The Conservatives have called on the government to ratify the European convention on action against human trafficking immediately.
Although UK ministers have signed up to the anti-trafficking treaty the government is yet to ratify it, in common with most other European nations.
But speaking today the Conservatives called for its immediate ratification, with a vow to take "serious, immediate and sustained" action against human trafficking if elected to government.
Shadow home secretary David Davis said: "The government signed the European convention on human trafficking amid great fanfare last year.
"But, a year on, the government doesn't even have a plan or timetable for ratification.
"As a result, the convention will enter into force next month without Britain as a party.
"In the meantime, this dreadful problem continues, the traffickers increasingly operate with impunity and we are betraying the victims of this appalling trade, including some of the most vulnerable in our society."
A Home Office spokesperson maintained the government would ratify the convention as soon as it can, but it was necessary to get the necessary arrangements in place first.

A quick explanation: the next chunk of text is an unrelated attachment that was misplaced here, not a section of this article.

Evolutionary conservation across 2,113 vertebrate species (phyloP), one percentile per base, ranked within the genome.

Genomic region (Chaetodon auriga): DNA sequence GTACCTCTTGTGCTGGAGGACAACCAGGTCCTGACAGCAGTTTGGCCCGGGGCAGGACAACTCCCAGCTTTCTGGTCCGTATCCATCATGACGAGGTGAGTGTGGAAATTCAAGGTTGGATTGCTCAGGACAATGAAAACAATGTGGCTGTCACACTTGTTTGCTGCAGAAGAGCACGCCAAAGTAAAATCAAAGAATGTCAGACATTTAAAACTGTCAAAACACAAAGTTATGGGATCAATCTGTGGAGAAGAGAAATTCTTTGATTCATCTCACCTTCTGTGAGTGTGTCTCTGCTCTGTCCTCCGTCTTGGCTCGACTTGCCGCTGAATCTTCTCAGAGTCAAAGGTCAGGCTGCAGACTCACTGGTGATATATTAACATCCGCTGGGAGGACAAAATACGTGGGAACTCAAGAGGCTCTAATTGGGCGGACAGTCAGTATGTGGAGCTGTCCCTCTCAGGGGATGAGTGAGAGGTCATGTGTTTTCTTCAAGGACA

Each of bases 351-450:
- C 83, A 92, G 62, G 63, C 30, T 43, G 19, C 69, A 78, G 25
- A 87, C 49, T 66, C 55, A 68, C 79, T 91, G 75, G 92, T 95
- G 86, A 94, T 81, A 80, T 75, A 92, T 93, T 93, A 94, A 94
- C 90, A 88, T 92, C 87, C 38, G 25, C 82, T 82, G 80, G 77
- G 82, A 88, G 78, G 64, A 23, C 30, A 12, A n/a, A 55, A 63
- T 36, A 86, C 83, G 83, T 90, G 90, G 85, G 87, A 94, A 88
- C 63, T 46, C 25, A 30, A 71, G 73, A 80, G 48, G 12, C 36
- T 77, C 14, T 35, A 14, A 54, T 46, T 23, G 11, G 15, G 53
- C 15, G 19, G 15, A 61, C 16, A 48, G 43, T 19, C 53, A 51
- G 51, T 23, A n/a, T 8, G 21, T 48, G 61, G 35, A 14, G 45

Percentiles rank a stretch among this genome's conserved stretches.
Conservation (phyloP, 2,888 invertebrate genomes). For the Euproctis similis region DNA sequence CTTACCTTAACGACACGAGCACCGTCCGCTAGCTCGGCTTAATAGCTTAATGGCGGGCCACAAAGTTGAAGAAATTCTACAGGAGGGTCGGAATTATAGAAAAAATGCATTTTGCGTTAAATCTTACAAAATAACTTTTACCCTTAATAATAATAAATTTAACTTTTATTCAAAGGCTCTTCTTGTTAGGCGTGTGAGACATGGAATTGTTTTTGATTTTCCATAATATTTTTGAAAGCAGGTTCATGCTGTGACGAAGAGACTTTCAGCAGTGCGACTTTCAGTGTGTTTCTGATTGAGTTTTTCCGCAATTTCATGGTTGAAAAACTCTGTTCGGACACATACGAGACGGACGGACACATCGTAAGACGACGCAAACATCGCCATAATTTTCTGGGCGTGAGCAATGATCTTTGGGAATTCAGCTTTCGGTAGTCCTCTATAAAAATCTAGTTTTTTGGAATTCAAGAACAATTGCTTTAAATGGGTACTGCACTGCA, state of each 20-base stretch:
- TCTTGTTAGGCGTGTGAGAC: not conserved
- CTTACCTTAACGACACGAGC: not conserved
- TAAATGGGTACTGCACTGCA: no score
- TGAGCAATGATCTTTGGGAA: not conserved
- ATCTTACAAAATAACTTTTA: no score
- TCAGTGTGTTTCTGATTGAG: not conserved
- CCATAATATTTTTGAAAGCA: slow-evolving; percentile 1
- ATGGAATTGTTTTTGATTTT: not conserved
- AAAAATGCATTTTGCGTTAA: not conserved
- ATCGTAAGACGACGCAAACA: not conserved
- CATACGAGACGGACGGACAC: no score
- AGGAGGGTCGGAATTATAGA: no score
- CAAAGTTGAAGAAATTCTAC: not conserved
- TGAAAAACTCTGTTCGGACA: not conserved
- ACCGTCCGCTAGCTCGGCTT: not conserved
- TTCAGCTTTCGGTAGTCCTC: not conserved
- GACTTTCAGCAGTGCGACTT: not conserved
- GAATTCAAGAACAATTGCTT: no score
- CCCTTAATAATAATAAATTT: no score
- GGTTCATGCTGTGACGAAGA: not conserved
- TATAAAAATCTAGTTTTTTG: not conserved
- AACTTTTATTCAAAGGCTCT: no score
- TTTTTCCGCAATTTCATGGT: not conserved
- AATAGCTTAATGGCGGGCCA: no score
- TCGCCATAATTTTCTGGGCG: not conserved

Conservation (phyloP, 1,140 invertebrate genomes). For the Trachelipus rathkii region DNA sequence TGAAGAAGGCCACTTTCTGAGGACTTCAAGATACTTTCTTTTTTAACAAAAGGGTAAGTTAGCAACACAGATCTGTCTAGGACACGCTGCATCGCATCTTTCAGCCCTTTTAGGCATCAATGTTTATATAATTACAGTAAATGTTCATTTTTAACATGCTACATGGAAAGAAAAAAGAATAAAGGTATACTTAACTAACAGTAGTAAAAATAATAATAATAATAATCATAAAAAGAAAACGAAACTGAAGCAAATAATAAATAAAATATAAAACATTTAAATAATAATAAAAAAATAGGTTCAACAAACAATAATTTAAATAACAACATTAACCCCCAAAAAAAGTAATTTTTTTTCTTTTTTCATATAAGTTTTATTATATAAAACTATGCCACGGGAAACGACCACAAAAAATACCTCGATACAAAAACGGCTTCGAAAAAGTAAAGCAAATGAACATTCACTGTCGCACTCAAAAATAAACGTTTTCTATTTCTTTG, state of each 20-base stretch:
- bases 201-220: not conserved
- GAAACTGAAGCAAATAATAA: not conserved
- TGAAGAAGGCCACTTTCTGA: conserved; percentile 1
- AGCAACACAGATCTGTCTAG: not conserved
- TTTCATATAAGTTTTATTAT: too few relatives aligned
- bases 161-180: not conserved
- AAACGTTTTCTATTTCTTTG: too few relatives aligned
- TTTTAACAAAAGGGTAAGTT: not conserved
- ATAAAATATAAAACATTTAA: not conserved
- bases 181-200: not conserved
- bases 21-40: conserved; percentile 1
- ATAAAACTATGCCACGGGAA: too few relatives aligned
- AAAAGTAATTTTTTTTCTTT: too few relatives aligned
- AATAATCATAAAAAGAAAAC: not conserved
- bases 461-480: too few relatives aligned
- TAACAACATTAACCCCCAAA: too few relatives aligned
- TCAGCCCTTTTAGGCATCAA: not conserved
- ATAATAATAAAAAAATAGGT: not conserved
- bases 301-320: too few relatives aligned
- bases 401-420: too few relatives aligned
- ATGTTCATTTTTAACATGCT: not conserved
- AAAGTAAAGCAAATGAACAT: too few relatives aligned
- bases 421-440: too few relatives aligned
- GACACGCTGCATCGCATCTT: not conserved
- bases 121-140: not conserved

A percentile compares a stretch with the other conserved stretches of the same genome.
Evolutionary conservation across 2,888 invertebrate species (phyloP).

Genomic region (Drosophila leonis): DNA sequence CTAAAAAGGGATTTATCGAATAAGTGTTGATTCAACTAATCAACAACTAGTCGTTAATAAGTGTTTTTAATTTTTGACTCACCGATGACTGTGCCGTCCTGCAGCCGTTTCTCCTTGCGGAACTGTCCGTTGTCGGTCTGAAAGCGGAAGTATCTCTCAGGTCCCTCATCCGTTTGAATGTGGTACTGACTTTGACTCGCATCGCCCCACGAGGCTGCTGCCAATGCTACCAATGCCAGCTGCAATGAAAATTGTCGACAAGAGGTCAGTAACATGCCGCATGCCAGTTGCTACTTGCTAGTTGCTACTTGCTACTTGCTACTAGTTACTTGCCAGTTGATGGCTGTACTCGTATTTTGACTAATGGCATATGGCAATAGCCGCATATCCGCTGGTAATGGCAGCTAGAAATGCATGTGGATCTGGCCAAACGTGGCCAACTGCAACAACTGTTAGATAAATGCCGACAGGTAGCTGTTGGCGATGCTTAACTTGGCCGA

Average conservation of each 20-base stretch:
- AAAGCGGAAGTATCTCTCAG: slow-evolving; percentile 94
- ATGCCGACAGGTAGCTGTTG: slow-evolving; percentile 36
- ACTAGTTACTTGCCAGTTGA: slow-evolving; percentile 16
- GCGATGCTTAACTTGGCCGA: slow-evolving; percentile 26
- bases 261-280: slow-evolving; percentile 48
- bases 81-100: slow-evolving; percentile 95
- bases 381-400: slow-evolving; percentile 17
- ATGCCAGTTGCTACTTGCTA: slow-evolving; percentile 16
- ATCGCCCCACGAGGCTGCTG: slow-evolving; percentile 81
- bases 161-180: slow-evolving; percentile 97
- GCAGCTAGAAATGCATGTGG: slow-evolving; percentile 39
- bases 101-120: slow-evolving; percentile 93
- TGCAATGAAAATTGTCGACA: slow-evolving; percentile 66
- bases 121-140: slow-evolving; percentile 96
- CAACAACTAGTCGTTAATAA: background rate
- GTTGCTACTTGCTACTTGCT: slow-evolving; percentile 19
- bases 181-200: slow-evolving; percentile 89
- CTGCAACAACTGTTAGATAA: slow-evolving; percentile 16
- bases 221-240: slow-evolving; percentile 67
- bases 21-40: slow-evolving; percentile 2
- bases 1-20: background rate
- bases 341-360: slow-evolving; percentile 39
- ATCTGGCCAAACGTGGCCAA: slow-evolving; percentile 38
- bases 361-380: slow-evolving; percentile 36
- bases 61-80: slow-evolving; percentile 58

They explained: "Ratification is not and should not be an end in itself.
"Efforts to rescue victims of trafficking and bring to justice those that exploit them will go on until we ratify and we will continue to try to improve our ability to combat this horrendous crime after we ratify."
It is estimated around 800,000 people are illegally trafficked across international borders every year, prompting the Conservatives to call for a raft of further measures to combat trafficking.
Mr Davis argued victims of trafficking and forced labour should be granted a 30-day amnesty in the UK.
He also called for the number of places available in safe houses to be increased as well as a change in the rules to allow support groups to help victims under the age of 18.
The Conservatives also want Operation Pentameter, which involves every police force in UK and Ireland in anti-trafficking measures, to become a permanent initiative.
The government maintains it is determined to tackle the "misery" of human trafficking and has set out its own anti-trafficking action plan.
A Home Office spokesperson continued: "As part of our implementation plan, we are piloting a new victim identification, referral and support process, within the major police-led anti-trafficking operation, Pentameter 2, which was launched in October.
"Pentameter 2 will also help to develop the details of our comprehensive long-term implementation arrangements, including proposals to be introduced during 2008."